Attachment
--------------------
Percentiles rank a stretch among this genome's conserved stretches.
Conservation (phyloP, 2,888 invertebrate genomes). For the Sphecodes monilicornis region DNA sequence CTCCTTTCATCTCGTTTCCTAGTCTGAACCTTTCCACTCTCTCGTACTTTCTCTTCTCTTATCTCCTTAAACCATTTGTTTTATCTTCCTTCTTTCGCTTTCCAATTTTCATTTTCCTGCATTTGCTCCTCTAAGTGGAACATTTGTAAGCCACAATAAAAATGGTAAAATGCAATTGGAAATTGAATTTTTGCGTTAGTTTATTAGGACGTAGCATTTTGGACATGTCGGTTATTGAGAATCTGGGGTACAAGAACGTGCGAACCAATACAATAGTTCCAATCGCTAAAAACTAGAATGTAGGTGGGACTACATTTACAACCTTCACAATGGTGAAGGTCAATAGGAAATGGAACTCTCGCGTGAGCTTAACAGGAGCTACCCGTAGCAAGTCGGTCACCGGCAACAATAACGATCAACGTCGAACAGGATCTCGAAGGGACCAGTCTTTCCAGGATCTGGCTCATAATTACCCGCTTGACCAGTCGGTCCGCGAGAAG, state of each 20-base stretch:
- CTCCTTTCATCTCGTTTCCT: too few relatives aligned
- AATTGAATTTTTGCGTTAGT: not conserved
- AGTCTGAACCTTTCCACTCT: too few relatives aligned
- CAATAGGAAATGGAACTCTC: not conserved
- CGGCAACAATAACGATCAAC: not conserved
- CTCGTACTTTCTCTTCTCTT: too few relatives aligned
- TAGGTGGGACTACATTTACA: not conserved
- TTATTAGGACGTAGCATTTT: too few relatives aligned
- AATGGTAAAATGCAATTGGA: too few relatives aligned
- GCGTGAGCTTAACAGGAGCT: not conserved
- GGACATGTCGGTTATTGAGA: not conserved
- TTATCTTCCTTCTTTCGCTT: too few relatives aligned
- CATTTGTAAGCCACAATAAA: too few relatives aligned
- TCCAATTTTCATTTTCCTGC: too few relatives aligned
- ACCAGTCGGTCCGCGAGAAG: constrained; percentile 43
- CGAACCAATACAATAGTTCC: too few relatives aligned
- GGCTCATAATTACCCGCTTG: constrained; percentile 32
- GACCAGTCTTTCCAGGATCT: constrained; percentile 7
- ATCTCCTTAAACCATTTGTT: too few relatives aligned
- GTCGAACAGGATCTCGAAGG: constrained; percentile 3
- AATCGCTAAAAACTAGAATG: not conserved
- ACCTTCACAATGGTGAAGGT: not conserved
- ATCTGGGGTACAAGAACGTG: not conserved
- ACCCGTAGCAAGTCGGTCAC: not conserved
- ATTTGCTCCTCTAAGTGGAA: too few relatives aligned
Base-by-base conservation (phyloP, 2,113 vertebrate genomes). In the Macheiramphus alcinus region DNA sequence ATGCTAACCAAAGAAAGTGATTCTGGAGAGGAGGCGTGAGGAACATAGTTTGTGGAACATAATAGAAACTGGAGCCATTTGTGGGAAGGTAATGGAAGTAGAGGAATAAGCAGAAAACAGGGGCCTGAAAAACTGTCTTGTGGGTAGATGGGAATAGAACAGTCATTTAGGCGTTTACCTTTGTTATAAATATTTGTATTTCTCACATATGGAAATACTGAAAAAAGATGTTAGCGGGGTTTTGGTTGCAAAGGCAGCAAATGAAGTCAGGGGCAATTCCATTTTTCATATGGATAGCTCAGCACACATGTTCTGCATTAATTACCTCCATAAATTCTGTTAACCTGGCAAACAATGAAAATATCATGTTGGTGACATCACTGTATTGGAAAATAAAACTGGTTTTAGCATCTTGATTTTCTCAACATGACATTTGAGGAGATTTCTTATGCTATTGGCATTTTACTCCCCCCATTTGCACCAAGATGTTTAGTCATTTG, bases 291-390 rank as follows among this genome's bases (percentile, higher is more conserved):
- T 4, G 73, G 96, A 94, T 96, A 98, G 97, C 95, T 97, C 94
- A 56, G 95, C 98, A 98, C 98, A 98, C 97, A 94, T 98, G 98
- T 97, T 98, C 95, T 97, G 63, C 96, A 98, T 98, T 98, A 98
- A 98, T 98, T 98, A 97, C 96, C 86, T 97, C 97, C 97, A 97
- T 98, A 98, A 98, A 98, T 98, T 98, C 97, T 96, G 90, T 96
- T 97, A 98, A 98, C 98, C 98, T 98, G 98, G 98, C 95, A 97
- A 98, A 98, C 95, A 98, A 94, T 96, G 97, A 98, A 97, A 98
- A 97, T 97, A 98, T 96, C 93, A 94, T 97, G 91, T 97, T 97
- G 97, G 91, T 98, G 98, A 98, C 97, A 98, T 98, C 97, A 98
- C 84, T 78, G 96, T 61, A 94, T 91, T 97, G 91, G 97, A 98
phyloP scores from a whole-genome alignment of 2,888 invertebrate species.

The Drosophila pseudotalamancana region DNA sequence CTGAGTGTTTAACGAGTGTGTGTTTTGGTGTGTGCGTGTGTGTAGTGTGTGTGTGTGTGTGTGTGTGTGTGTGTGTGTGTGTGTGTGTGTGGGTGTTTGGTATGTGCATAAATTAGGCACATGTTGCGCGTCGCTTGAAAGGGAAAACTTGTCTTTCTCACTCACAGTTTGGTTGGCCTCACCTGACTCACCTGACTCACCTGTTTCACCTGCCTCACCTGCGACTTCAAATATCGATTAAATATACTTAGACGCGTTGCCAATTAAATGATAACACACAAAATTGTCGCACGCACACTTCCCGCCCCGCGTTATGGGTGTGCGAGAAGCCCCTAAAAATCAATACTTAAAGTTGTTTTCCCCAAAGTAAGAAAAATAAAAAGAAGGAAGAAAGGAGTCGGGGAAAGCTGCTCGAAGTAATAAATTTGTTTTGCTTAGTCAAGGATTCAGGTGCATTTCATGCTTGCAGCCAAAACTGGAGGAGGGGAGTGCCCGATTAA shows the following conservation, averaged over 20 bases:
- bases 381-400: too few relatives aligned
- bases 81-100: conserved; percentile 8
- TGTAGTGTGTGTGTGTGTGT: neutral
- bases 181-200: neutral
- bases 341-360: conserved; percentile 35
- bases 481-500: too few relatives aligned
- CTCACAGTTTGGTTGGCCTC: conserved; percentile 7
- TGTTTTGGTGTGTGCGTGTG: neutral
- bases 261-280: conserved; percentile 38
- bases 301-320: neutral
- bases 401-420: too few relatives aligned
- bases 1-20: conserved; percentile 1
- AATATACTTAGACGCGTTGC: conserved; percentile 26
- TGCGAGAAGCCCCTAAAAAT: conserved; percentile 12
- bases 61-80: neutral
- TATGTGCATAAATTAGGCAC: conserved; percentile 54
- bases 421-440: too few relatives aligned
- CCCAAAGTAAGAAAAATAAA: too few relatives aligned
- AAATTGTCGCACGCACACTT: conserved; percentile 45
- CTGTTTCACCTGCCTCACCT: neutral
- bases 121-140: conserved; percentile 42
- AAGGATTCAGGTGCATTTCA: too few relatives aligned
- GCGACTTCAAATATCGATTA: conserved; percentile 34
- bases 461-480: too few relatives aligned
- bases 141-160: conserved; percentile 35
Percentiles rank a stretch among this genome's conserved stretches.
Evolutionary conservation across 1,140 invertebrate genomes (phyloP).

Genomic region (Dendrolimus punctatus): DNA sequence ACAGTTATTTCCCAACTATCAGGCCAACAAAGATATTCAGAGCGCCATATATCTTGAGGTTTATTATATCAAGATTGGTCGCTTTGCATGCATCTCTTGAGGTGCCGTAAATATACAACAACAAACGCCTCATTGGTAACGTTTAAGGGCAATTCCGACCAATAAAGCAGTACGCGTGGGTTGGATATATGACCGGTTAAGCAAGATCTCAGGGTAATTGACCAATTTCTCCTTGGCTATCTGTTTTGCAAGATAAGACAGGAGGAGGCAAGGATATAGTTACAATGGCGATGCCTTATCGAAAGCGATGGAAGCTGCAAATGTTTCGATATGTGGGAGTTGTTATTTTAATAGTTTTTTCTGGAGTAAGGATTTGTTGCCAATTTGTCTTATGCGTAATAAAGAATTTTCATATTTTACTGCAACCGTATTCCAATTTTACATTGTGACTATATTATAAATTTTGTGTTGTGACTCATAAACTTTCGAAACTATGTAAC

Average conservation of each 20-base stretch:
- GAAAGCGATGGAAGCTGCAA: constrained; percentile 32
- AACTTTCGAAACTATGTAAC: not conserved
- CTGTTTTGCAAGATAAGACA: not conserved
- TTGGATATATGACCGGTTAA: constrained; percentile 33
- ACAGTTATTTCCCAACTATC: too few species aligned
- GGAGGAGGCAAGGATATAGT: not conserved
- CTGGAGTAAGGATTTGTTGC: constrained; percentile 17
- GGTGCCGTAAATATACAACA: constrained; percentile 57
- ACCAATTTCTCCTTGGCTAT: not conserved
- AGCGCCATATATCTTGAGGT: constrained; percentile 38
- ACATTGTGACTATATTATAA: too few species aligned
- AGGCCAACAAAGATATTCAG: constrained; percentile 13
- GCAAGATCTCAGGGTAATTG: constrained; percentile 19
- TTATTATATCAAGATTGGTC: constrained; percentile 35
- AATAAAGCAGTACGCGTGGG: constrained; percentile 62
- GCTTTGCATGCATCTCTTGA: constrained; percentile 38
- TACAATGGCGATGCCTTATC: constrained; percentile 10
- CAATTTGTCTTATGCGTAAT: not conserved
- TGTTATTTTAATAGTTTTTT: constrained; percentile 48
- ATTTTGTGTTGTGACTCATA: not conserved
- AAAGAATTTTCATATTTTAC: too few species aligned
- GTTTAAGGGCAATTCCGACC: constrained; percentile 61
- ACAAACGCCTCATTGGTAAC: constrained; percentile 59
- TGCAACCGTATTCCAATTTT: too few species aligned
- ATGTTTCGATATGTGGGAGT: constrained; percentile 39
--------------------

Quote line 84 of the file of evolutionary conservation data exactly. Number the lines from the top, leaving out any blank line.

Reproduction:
- AATAAAGCAGTACGCGTGGG: constrained; percentile 62